Project Superpowers: Hero Killers #1


Written by Ryan Browne
Drawn by Pete Woods
Published by Dynamite Entertainment

I have written before about comic-books featuring public domain superheroes, such as in Erik Larsen’s Next Issue Project. These are characters created decades ago who’s original owners let the copyright’s lapse, which means that now any publisher is able to use those characters. For a little over a decade now, Dynamite Entertainment has been quite pro-active in using many old public domain superheroes in their comics, under their Project Superpowers banner, sometimes within a continuing continuity and other times separate. This 5-issue self-contained miniseries was published in 2017, and that’s what I’m reviewing today.

The premise is that there is an American city called Libertyville which was plagued by an extremely high crime problem. So the mayor launched a program to invite any superheroes from across the country to move to Libertyville, in exchange for various benefits including payments for every crime that they solve or criminal that they apprehend. Dozens of superheroes took them up on their offer and moved to Libertyville and within a few years they’d effectively wiped out most crime, making it now the safest city in the country. The problem with that is that now all of these superheroes have nothing to do and no ways to earn money. Many are also missing the glory of fighting crime and being public heroes. Now when any crime occurs, no matter how small, all of the heroes rush and often fight each other to be the one to stop it and end up just causing more trouble.

Of course, the question is never raised about why don’t the heroes just move somewhere else then? But nevermind.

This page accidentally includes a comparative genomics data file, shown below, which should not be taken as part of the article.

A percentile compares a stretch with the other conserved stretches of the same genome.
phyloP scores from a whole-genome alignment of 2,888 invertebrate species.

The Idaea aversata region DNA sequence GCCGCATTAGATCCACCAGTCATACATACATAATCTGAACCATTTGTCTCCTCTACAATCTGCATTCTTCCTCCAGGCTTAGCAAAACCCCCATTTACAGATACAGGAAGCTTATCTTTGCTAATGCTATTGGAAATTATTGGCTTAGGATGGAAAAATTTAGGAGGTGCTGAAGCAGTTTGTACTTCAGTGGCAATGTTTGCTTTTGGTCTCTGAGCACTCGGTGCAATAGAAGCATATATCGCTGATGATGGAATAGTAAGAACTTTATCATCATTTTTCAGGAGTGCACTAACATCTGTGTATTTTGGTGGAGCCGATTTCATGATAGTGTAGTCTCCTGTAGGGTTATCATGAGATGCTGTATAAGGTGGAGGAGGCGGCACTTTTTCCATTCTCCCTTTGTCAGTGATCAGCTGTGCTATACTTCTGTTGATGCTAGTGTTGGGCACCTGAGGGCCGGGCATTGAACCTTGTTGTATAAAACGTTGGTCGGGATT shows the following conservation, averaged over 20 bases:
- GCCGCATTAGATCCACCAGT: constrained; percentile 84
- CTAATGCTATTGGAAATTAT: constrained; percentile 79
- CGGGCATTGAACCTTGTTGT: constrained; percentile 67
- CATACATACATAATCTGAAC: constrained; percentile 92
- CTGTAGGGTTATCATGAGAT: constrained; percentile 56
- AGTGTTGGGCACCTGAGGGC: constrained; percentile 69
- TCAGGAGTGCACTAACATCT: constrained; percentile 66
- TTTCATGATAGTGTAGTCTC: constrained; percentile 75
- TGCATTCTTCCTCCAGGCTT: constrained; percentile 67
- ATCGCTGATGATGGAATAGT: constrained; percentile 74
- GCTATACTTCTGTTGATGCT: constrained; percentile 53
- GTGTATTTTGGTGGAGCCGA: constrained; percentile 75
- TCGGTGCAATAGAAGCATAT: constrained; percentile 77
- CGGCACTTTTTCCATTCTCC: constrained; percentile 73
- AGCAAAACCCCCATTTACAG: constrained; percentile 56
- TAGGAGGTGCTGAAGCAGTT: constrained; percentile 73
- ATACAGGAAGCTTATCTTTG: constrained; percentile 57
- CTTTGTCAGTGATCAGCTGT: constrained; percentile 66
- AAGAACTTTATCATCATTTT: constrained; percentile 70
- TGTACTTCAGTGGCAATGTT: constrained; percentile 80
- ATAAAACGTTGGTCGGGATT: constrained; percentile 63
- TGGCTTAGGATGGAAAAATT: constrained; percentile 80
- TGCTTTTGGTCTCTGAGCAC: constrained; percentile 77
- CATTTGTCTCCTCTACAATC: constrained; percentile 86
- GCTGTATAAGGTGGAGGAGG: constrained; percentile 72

The comic begins with what appears to be about two dozen heroes (most are unnamed, but if you’re familiar with Dynamite’s titles you’ll recognize them, although it’s not really necessary at the moment) all converging on some warehouse to stop what appears to be an illegal alcohol bootlegging operation being performed by robots who are dressed like old-time gangsters from the 1920’s. But all isn’t what it appears to be. The lead characters of the issue are three teenage sidekicks, Tim, the partner of The Black Terror, Sparky, the partner of the original Blue Beetle, and Captain Battle Jr., the partner and son of Captain Battle.

The three young men all feel disrespected by their mentors, who treat them like children and steal all the glory for their adventures. Tim, in particular, is unhappy, as we see what it’s like for him living with Black Terror, who is a binge-drinking oaf who sleeps with prostitutes and constantly berates Tim and uses him as an errand boy. One day while hanging out together, they come upon a supervillain, Dr. Baron Von Physics (who appears to be an original character, not a reused public domain one), who is preparing a plan to attack Libertyville. The three sidekicks leap into action, albeit with some reluctance on Tim’s part, and manage to subdue and capture. Right at that point Black Terror appears and orders the sidekicks to leave, as he plans to alert the police and the media and take sole credit for capturing the villain. Initially, the boys are sadly going to acquiesce, but then Tim takes matter into his own hands, making a decision that will change the boys’ lives forever.

This was a good first issue, well-written, it tells you everything you need to know to follow the story even if, as I said, you’re unfamiliar with the characters. The cliffhanger is very compelling, making you want to come back to read the next issue, and Pete Wood’s artwork is a nice almost animated style, that looks very good. A great effort all-around.

Project Superpowers: Hero Killers #1

What do YOU think?

Fill in your details below or click an icon to log in:

WordPress.com Logo

You are commenting using your WordPress.com account. Log Out /  Change )

Google photo

You are commenting using your Google account. Log Out /  Change )

Twitter picture

You are commenting using your Twitter account. Log Out /  Change )

Facebook photo

You are commenting using your Facebook account. Log Out /  Change )

Connecting to %s

This site uses Akismet to reduce spam. Learn how your comment data is processed.